During the COVID-19 pandemic, the federal government and the Drug Enforcement Agency (DEA) temporarily lifted the Ryan Haight Act’s mandate that imposes federal prohibition on online prescribing of controlled substances. The DEA waived its in-person medical examination requirement and set forth different criteria for controlled substances. For as long as the duration of the public health emergency (which was extended through January of 2023 this month), a patient can receive a controlled substance prescription without an in-person examination if the communication was conducted in a two-way, audio-visual, and real-time interactive communication. Covid highlighted the increased use of telehealth and digital health platforms. However, as telehealth surged, public policy has failed to move at the same speed.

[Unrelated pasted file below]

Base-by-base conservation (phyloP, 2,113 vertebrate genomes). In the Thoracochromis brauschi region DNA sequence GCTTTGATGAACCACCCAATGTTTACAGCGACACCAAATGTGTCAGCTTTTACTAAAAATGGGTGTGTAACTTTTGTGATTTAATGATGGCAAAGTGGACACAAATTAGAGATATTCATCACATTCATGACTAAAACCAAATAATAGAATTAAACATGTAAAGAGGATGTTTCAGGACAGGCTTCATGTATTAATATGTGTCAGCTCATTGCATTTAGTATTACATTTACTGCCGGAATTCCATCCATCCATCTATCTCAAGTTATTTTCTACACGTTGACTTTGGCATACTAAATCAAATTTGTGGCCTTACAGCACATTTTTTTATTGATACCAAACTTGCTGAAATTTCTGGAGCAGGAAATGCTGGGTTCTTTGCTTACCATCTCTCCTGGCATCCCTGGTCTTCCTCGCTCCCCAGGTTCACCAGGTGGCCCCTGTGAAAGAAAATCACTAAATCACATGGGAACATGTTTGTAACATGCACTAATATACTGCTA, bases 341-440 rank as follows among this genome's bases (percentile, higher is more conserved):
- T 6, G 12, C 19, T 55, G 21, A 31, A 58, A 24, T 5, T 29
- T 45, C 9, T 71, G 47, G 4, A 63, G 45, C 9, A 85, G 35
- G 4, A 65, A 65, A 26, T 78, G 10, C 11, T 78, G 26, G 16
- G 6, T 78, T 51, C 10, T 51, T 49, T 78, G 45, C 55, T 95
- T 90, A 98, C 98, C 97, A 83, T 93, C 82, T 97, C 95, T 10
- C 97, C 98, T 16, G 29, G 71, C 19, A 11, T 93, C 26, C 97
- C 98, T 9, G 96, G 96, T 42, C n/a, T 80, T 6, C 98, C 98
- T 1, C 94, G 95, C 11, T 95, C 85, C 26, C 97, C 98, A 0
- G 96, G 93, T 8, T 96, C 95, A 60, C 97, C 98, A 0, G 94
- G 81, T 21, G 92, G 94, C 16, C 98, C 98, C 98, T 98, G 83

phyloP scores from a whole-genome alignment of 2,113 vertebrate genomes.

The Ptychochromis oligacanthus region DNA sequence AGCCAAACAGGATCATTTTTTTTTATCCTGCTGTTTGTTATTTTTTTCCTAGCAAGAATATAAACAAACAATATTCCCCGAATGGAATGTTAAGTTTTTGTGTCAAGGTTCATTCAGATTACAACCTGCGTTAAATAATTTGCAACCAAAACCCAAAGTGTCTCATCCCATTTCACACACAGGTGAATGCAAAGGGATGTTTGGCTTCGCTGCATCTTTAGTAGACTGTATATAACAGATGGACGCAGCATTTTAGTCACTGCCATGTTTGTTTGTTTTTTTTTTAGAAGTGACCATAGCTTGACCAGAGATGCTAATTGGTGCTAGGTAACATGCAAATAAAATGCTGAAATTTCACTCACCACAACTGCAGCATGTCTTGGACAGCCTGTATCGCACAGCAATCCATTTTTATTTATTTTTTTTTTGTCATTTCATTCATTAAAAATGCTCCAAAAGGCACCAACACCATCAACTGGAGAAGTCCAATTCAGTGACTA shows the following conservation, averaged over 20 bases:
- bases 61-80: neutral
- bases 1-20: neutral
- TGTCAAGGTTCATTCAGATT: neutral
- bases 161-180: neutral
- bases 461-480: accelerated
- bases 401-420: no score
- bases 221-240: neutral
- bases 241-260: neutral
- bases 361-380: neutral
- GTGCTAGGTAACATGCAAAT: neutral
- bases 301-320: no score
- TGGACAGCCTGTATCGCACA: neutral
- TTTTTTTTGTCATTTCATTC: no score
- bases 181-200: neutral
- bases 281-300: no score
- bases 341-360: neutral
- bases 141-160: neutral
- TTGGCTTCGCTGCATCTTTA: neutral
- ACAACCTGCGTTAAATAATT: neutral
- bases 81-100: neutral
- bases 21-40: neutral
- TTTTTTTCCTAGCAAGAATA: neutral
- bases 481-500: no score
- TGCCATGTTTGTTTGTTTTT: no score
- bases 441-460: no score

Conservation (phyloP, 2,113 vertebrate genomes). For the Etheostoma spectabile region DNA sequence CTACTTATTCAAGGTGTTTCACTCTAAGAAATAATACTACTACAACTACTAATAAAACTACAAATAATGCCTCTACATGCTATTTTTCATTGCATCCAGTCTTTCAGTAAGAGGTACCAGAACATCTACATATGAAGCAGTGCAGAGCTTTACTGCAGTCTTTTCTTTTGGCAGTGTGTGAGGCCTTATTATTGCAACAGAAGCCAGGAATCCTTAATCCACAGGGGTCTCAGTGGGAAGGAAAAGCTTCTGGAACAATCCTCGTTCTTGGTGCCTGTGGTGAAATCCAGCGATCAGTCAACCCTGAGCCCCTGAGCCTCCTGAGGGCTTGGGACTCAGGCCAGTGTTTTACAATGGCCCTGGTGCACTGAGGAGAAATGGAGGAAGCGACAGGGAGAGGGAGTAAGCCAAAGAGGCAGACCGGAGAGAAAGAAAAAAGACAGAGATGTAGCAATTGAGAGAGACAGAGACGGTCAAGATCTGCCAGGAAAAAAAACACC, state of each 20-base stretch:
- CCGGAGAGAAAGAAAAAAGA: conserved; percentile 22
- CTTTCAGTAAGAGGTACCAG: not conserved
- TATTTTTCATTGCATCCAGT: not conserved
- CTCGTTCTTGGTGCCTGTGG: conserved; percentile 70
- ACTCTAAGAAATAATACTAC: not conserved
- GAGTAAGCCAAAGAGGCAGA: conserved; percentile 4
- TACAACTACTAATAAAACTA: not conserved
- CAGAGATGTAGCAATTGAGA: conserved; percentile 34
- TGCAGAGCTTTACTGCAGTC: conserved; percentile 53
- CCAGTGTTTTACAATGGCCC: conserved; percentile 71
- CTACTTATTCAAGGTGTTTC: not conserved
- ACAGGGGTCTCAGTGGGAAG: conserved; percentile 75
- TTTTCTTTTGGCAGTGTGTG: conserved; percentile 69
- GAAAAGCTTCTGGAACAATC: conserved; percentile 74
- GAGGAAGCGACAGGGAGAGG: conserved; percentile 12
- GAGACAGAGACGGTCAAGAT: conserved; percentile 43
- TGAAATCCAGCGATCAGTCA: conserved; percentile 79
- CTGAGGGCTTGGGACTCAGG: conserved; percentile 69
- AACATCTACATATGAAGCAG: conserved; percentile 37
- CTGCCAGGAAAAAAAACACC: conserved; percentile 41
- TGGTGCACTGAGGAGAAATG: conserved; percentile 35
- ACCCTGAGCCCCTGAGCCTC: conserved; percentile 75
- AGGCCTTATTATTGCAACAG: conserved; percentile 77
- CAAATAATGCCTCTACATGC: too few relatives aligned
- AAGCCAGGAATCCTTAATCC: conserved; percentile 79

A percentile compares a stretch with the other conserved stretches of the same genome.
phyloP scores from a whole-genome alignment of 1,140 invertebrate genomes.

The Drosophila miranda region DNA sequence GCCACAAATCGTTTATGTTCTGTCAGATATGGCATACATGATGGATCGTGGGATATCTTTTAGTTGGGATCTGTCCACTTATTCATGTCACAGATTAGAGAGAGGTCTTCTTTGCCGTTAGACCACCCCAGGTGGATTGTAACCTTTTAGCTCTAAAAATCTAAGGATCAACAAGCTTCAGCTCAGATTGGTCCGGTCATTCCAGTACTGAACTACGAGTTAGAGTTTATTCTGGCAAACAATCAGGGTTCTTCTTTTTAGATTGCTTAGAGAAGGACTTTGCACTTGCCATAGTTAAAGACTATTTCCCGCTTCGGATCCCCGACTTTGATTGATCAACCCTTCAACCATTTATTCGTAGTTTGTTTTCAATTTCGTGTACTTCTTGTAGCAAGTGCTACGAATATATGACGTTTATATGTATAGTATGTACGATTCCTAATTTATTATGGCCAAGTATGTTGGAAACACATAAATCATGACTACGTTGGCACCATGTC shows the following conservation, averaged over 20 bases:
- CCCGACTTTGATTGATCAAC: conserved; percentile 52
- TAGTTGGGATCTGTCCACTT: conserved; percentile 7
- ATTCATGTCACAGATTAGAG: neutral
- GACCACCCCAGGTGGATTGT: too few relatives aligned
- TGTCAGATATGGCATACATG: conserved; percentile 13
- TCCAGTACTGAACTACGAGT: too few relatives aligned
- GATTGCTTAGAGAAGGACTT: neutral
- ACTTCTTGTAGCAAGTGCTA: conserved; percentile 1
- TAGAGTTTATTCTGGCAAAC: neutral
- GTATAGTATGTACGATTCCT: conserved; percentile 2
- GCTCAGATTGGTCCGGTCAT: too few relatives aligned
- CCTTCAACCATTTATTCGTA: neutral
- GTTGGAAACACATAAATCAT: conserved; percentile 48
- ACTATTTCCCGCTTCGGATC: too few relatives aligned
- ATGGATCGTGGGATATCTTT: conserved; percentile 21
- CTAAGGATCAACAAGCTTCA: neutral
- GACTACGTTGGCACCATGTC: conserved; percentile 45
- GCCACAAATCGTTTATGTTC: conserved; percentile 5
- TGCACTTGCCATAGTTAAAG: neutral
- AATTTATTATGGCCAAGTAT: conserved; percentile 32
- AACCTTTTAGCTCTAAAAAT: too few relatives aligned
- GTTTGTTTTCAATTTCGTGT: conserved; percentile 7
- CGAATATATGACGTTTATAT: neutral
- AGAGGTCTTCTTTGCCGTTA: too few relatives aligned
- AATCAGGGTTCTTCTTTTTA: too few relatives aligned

Kimberly Seay Associate Editor Loyola University Chicago School of Law, J.D. 2018 On November 16, 2016, the City Council approved an ordinance amending Chicago Municipal Code § 4-6-010(c)(30), which will require the licensing of all pharmaceutical sales representatives in order to endorse pharmaceuticals within city limits and is set to take effect July 1, …